assigned in the residual functional capacity.
Id. at 2. Massey alleges that Kelsey is not licensed to practice psychiatry. He also alleges that
Kelsey’s statement “that the evidence in records reflects that Carlos Massey did not have any
physical impairments which causes significant exertion limitations in the claimant’s ability to
perform basic work activities” was “in violation of U.S.C. Title 18 Section 1001,” which
criminalizes the making of materially false statements in federal proceedings, and that the
records available to Kelsey in fact revealed that Massey had medical problems with his hand.
Doc. 1 at 2. Kelsey also concluded that Massey “had mental impairments which have been
shown to cause moderate difficulties in maintaining social functioning and moderate difficulties
in concentration, persistence or pace”; Massey says this conclusion is false, though he does not
say whether his mental impairments are more or less severe than “moderate.” Id. at 3. Massey
further alleges that Kelsey stated, falsely, that the record did not contain any opinions of
physicians that stated that Massey was disabled, and that she failed to consider the effects on
Massey of the prescription medications he takes, though she was aware of the medications. Ibid.
Massey alleges that Kelsey’s statements in her opinion amounted to “Fraud Upon the Court” and
a deprivation of Massey’s constitutional rights. Ibid.
With regard to Defendant Dillon, an Administrative Appeals Judge, Massey alleges that
he conspired against Massey’s rights, as shown by the Notice of Appeals Council Action that
Dillon sent Massey, which notified him that the Appeals Council had denied Massey’s request
for review of Kelsey’s decision. Id. at 4; see also id. at 17-20 (Dillon’s letter). Massey further
alleges that Dillon ignored a letter that Massey sent to a member of the Illinois Senate, in which
Massey explained why the denial of benefits was unlawful. Id. at 4. With respect to Defendant
Borland, an Assistant Deputy Commissioner of the SSA, Massey alleges only that he “made the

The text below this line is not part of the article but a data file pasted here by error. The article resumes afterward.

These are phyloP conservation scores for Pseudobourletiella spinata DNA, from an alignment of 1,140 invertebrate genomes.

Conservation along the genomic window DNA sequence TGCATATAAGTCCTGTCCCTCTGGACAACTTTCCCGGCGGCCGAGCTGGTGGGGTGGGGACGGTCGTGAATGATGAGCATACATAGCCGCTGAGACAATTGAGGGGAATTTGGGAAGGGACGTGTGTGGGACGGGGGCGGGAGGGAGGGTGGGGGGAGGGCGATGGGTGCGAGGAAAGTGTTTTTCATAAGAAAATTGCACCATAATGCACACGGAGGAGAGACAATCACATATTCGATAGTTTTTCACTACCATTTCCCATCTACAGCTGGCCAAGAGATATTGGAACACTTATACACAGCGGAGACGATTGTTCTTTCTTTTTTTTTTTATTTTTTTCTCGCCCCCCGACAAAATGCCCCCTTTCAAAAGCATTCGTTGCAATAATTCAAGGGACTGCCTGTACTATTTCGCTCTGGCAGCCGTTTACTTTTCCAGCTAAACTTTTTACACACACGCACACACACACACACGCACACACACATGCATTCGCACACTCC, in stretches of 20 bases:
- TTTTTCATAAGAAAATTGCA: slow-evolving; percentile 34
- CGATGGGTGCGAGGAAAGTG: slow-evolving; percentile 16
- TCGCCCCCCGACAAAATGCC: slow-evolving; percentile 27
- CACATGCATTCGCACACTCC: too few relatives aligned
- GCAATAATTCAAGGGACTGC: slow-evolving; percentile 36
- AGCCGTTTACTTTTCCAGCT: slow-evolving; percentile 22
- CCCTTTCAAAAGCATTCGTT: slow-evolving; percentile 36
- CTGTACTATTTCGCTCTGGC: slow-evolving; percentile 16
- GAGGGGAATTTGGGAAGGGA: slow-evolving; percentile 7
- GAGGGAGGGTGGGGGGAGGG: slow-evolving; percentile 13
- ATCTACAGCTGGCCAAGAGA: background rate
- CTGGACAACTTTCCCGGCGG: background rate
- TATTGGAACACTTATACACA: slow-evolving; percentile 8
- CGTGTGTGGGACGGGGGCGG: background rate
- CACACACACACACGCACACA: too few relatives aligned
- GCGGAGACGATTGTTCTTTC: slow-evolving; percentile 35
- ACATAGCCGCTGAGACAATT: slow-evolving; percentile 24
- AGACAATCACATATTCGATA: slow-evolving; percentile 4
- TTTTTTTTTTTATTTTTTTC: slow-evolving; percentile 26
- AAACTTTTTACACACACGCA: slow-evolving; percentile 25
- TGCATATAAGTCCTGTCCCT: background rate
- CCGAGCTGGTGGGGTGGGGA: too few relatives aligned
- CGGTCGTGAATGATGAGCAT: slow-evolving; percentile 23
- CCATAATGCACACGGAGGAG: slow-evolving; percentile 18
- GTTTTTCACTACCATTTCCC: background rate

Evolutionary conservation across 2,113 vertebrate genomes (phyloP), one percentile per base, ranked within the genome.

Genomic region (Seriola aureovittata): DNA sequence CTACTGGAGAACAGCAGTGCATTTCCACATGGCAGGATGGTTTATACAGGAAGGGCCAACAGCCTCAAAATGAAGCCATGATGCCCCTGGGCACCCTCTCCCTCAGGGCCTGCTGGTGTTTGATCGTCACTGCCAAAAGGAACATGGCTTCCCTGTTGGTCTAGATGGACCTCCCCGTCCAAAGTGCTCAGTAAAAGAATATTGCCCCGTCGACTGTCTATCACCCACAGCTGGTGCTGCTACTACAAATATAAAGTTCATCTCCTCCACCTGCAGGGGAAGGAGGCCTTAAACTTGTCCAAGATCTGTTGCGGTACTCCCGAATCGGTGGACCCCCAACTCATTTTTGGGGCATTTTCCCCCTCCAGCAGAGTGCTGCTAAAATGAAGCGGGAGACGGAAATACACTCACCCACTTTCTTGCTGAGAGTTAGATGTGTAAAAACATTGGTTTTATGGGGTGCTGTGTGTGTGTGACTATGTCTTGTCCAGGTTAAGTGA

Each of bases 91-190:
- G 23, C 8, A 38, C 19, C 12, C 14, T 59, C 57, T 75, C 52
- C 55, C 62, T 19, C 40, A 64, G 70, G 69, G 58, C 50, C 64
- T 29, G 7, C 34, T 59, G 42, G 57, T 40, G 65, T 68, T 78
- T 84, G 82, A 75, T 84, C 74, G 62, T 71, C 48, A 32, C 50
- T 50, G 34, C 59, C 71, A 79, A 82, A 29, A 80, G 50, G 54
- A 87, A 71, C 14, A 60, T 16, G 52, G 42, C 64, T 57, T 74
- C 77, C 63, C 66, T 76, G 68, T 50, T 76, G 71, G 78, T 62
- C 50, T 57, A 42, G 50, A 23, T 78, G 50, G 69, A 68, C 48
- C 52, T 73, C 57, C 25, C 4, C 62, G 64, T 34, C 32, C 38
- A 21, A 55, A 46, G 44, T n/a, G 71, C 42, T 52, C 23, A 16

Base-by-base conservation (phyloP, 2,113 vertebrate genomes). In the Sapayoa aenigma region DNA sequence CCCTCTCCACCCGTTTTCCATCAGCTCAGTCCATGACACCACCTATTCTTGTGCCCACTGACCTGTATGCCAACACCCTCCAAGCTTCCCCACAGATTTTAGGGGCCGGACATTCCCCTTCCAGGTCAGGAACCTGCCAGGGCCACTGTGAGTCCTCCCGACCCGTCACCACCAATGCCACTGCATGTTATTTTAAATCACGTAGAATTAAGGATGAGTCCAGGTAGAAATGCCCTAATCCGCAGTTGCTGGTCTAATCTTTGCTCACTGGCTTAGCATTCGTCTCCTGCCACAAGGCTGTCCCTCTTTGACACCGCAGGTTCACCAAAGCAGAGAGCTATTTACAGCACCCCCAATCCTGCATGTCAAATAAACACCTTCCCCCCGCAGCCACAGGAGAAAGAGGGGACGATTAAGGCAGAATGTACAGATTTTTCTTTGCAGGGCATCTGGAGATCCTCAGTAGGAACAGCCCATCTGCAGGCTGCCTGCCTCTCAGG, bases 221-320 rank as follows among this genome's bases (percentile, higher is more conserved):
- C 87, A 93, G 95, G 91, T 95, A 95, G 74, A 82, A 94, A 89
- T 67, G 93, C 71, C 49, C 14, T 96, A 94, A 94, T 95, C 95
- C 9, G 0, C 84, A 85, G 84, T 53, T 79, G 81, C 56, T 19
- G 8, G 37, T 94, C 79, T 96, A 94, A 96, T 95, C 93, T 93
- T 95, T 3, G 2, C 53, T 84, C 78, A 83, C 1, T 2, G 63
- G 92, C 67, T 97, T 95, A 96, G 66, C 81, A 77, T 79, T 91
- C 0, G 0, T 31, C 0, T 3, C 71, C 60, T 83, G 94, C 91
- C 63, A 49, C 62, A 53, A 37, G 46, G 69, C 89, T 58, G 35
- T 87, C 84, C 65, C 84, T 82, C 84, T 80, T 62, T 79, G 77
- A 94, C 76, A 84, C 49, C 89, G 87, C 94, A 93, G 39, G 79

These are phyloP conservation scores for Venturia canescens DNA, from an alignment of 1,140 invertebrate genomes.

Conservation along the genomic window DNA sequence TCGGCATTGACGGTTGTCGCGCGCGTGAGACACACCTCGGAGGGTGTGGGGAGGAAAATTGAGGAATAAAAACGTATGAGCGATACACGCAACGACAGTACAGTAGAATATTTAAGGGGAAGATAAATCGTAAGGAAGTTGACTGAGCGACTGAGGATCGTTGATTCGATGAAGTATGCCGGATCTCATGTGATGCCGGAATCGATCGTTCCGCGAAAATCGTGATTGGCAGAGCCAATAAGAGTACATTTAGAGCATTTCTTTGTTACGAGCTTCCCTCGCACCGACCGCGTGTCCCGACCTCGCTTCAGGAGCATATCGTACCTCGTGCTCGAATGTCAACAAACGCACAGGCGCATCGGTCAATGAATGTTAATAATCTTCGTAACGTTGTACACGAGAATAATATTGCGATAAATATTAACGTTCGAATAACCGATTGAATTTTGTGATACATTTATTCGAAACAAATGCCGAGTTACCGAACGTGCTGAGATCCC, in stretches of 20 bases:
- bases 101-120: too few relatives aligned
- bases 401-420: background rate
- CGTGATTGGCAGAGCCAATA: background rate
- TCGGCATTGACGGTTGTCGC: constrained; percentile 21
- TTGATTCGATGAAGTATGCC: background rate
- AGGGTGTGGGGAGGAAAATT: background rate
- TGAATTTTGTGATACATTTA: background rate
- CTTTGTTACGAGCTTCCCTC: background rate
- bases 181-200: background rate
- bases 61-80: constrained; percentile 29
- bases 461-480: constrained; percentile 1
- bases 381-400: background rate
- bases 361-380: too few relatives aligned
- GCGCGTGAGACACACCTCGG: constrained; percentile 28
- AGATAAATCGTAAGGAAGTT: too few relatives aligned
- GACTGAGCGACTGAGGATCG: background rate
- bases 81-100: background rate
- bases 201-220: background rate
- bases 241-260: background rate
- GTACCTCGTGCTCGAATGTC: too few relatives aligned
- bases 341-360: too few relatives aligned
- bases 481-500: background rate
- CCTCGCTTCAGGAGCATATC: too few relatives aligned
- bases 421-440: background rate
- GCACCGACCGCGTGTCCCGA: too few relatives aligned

perjured statement that they [presumably referring to the SSA] had completed the evaluation of
the case [presumably Massey’s application for disability benefits] including the additional
information not previously considered and sent it to the Honorable Bobby L. Rush,” a member
of Congress. Ibid.; see also id. at 14 (Borland’s letter, which Borland apparently sent to Rush in
response to Rush’s inquiries on behalf of Massey, and which informs Rush that the SSA Appeals
Council had decided not to overturn the ALJ’s decision to deny Massey benefits).
Massey does not allege that the Commissioner himself did anything wrong, so the court
assumes that he is named as a defendant solely for purposes of Massey’s challenge under
§ 405(g) to the denial of disability benefits. If Massey were seeking to bring any other claim
against the Commissioner, that claim would have to be dismissed because the complaint contains
no other allegations that pertain to him.
In addressing the standard applicable to motions to dismiss for failure to state a claim, the
Supreme Court has stated as follows:
To survive a motion to dismiss, a complaint must contain sufficient factual
matter, accepted as true, to state a claim to relief that is plausible on its face.
… [O]nly a complaint that states a plausible claim for relief survives a
motion to dismiss. Determining whether a complaint states a plausible
claim for relief will … be a context-specific task that requires the reviewing
court to draw on its judicial experience and common sense. But where the
well-pleaded facts do not permit the court to infer more than the mere
possibility of misconduct, the complaint has alleged—but it has not
“show[n]” [as required by Federal Rule of Civil Procedure 8]—“that the
pleader is entitled to relief.”
Ashcroft v. Iqbal, 556 U.S. 662, 678-69 (2009) (quoting Fed. R. Civ. P. 8(a)(2)). Moreover, “the
tenet that a court must accept as true all of the allegations contained in a complaint is